Thursday, June 24, 2010

Accessories - That Added Element to the Garden

Accessories in the Garden

Children are featured in my garden. Just like gardens, children offer a new beginning, and endless possibilities. 

Small benches invite small ones to sit and enjoy.  (Ok - maybe not this bench!)

Over the years, we have added This and That to the Garden.  

Found these lovelies when our twin grand babies came along.

Fairies live here quietly. 

So quiet, this cat can't find them.

Reflection - Through this door  - to the past or to the future. 

The Gargoyle sits watch. The concrete orb was hubby's creation and the driftwood offers some architectural interest. I've set up this vinnette to fill in an area where hypertufas, being low to the ground, needed a little attention. 

I've tucked these guys among the plants.  They offer just a bit of interest and occasionally a smile.

Yah, I'm lookin at you!

I say the Dale Chihuly exhibit at the Franklin Conservatory in Columbus, Ohio.  It was breath taking.  So when I saw these glass picks at the local import store, I couldn't resist. 
This metal sun was embellished with green marbles at the eyes, and the wood frame is mounted on a 12' birdhouse pole. 

By taking the eye upward, the trees, and vines are featured. 

This hose guide was embellished with a wire and bead flower stem.  The guide itself is made from two copper pipes. The smaller one is driven into the soil, and the larger one slips over to spin as the hose crosses it.  With the attached stem, no one trips.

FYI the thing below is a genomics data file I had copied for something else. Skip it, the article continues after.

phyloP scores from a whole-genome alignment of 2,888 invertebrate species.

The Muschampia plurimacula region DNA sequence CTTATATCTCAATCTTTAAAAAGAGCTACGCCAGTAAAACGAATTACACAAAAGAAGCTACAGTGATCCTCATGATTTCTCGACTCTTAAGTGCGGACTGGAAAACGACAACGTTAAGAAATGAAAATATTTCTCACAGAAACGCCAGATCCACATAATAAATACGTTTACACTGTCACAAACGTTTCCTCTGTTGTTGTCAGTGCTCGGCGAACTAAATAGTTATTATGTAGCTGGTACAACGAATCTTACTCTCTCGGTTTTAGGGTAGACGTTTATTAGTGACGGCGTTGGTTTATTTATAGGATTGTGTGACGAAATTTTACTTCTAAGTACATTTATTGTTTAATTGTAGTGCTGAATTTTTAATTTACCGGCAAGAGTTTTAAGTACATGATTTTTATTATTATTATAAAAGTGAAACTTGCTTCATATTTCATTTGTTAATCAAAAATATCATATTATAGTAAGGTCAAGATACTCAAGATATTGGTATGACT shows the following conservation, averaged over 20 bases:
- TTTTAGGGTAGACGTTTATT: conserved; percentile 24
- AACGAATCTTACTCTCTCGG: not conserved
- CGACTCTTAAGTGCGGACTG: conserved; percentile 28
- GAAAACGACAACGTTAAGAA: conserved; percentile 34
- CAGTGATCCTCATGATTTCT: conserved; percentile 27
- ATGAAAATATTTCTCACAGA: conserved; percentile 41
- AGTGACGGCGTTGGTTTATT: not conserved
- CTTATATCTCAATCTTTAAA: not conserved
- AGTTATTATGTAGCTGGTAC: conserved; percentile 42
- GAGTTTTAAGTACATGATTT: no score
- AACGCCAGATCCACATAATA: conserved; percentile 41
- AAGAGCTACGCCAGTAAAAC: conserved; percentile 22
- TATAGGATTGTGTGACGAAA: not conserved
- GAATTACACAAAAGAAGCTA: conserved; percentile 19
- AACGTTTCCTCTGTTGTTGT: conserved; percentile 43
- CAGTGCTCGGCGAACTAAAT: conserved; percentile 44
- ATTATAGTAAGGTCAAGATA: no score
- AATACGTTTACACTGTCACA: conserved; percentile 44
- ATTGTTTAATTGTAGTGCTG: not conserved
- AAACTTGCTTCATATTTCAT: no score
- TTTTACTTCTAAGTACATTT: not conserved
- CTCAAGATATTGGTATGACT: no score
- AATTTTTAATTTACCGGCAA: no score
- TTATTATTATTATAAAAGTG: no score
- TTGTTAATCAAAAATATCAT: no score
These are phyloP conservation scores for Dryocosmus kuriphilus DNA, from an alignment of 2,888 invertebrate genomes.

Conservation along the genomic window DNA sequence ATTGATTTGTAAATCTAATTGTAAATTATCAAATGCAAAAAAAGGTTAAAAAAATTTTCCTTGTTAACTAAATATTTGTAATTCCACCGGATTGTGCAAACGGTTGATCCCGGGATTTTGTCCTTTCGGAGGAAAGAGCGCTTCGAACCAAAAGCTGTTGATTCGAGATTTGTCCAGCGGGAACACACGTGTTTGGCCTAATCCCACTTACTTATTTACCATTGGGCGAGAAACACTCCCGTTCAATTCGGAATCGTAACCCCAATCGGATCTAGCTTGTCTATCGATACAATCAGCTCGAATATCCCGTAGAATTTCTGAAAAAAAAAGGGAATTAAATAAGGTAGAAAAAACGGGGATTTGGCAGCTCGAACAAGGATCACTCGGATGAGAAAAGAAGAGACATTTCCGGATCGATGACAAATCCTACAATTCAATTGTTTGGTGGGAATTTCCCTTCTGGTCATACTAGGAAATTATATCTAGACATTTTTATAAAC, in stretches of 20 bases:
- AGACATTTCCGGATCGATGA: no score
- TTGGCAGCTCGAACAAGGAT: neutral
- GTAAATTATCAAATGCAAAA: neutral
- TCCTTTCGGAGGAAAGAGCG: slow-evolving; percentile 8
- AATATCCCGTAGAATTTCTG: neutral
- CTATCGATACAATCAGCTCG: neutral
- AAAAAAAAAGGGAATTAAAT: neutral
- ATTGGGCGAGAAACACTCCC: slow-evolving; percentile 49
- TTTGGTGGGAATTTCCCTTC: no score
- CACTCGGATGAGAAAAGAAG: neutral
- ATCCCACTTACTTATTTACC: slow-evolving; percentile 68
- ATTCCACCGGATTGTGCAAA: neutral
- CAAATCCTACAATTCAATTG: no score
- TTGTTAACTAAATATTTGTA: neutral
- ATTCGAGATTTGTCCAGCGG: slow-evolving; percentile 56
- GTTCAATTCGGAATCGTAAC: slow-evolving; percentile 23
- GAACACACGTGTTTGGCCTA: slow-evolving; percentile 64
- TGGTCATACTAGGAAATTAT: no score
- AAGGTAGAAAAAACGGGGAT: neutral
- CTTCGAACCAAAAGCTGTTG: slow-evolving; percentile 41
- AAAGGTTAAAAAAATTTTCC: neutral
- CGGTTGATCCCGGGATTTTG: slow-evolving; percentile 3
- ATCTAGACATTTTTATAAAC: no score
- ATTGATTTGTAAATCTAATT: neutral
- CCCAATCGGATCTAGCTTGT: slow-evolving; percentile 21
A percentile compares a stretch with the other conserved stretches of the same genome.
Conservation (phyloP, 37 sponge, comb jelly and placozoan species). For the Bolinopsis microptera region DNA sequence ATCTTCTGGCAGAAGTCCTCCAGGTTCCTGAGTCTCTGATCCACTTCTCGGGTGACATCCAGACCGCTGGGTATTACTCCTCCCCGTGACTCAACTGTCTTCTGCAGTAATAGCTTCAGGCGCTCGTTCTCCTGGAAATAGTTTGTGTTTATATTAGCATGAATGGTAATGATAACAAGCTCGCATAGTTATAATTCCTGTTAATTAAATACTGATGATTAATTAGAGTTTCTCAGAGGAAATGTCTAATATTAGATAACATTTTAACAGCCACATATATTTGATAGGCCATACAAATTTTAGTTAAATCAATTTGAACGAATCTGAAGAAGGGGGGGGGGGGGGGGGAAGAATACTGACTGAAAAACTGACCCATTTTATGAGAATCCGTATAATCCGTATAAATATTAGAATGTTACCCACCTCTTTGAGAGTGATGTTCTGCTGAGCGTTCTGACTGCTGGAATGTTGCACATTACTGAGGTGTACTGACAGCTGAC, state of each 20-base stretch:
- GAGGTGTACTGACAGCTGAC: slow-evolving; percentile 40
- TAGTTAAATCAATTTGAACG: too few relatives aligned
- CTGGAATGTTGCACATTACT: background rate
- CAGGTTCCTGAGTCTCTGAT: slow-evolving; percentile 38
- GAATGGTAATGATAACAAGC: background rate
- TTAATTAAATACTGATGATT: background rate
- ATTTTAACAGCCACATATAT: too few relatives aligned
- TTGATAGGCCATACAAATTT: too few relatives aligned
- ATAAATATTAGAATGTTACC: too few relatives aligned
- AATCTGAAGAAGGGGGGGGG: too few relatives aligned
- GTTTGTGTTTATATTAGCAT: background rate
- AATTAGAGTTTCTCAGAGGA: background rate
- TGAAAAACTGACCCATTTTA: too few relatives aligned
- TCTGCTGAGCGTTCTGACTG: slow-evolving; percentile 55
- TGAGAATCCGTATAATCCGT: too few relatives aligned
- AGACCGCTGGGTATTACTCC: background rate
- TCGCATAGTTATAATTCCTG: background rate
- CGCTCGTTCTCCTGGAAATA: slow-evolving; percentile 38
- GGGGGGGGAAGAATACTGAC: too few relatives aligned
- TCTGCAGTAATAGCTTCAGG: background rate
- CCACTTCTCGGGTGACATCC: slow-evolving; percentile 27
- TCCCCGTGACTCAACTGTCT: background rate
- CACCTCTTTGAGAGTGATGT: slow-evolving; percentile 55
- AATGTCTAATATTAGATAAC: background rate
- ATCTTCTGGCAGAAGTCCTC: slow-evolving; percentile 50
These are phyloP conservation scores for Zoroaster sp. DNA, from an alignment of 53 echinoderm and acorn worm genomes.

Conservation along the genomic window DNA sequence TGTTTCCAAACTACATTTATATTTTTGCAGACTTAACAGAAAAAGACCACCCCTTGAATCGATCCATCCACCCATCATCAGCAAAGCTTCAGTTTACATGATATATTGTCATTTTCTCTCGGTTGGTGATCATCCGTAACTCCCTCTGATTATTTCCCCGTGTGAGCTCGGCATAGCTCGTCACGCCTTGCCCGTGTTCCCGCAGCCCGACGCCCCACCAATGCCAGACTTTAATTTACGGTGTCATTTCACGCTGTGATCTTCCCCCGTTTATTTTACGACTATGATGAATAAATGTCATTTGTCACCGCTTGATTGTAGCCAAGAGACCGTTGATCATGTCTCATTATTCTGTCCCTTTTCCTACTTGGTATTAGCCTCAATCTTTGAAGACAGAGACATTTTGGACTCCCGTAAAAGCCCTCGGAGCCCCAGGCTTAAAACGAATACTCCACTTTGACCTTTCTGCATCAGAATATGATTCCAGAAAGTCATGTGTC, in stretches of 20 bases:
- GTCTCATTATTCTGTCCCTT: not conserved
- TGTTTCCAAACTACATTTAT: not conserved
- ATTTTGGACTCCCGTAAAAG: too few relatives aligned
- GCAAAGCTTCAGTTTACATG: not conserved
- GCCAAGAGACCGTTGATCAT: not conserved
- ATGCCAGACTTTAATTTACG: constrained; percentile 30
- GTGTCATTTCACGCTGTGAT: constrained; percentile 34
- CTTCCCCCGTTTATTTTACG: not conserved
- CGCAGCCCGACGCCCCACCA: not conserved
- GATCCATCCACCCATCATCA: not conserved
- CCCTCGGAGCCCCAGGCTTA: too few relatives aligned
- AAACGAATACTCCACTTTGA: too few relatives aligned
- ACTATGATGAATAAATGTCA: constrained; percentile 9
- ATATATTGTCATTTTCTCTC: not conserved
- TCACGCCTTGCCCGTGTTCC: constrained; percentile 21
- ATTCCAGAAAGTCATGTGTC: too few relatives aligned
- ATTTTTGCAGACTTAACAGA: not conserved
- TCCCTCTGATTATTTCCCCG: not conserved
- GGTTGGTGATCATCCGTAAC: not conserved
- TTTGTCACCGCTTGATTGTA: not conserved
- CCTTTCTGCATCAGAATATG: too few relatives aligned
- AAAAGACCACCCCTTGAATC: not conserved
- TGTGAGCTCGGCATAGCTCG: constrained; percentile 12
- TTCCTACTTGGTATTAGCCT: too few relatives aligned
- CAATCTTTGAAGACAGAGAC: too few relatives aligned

Curtains hide the metal patio supports and give this 'room' a feel of enclosure.   The mirror and wall art reflect the garden - doubling the peacefulness of this setting.
Thanks for stopping by today.  Relax in your space. Enjoy. And Envision all the possibilities.Leave a comment.  I'd love to hear from you. 

Tuesday, June 15, 2010

Insects and Disease In the Garden


As an organic gardener, I like to remind myself that I’m looking for insect control, not insect eradication. If the plant health is not in jeopardy, or there is no huge crop loss, I will choose these remedies before any other.

Insecticides will kill off beneficial insects too.

Cabbage worms - Use self-rising flour from your pantry.

Put flour into a paper bag and poke holes in the bottom. Sprinkle over plants in early morning when worms are actively eating. As the temperature rises, the ‘self-rising’ flour will swell the worm!!

Slugs - A shallow lid with beer placed under vulnerable plants will lure slug in – and they won’t come out!

A half and half mixture of ammonia and water sprayed on slugs will kill the slugs and the ammonia will convert into nitrogen which your plants can use!

Mix One cup coffee (strong) to 10 parts water and spray around base of plants and over the leaves. The caffeine is a killer!

Root crop and bad bugs. Cut a potato in quarters and bury pieces around root crops such as carrots, and radishes. The bad bugs will go toward the potato and you can remove the bug infested potato in a few weeks. (To easily find potatoes, inset a skewer and let top remain above soil level)

Eggs of squash bug

Squash bugs are difficult to control. Clear any debris from planting area before planting. Use a mulch of newspapers and hay and cover bed tightly with row cloths. Remove before female blossoms appear for pollination to occur.